From the description I've seen so far there is a 16 digit number associated with a product description and expire data. Given that the product description is much longer than this this number is only the key into some database, so it can be some random number.
Given that the producers must add this number somehow to their product they will probably buy a bulk of pre-allocated unique numbers and once the producer has associated a specific number with a specific product and expiration date (and maybe more information) it will sent this data together with the pre-allocated number. Once the number is associated with the product the binding can probably not be changed anymore, i.e. numbers can not be reused.
The aim of the attacker will probably be to associate its own products with such validated numbers. The attacker might try to add their own numbers to the fake products. But because of the huge amount of possible number the chance to come up with a number which is already associated with a product is near zero. And trying to brute force such a huge number against a public web site (which might implement rate limiting) will not be successful too. It is more likely that the attacker causes a denial of service attack when trying to invalidate numbers on a massive scale, but not because the numbers gets exhausted but because the load is too high to the validation web site.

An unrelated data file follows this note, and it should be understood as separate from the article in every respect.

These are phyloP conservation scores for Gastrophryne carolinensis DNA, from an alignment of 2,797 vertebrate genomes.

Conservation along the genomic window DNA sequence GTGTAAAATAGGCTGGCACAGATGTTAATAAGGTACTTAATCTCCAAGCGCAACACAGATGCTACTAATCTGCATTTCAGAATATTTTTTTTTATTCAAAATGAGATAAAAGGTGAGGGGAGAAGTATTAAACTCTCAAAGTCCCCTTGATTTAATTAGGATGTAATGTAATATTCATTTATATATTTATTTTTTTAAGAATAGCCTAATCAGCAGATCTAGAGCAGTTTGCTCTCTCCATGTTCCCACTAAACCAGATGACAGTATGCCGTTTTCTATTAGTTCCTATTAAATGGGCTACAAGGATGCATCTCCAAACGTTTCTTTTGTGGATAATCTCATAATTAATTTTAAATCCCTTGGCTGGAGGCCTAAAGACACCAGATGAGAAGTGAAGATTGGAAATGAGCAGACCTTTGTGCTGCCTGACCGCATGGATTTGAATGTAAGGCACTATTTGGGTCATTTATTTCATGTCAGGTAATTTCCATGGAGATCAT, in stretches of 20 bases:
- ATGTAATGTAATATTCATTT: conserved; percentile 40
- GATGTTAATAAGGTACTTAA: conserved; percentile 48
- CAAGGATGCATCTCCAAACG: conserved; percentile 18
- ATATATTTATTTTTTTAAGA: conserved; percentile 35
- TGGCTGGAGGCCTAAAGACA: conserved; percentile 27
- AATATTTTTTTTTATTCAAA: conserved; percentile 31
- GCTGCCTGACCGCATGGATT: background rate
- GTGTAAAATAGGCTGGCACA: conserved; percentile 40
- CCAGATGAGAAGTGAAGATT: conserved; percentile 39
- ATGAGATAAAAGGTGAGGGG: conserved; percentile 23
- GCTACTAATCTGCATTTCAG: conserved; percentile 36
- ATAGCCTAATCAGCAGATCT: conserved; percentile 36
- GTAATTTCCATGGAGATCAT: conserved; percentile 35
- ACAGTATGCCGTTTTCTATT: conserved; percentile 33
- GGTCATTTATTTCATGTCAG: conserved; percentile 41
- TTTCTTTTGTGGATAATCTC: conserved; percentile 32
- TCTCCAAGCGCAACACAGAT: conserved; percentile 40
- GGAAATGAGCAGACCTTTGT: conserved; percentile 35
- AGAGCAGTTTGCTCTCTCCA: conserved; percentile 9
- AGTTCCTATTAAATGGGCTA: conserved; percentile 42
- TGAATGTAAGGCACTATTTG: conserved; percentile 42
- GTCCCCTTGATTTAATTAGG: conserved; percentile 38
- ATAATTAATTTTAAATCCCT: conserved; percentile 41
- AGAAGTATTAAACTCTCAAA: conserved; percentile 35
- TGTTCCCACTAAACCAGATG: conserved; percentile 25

The attacker might also try to get used numbers for the original products and put them on the fake products. But this can be defeated if each verification is logged and subsequent verification of the same number shows a history of previous validations. Thus one can quickly see if the number is really an original number or a copied number.
The attacker might also try to buy numbers and associate these with the original instead of the fake product. But I would assume that the the company accounts used to buy such numbers are associated with the name of the company and its products and that only this company will be able to associate any bought number with the companies products.
... Mass random numbers can be tested and could be expired very easily. Even original products or consumer items will be declared faked as a result of it to the people who will test it latter.
If the system is implemented as I've described I don't see any of these attacks as possible.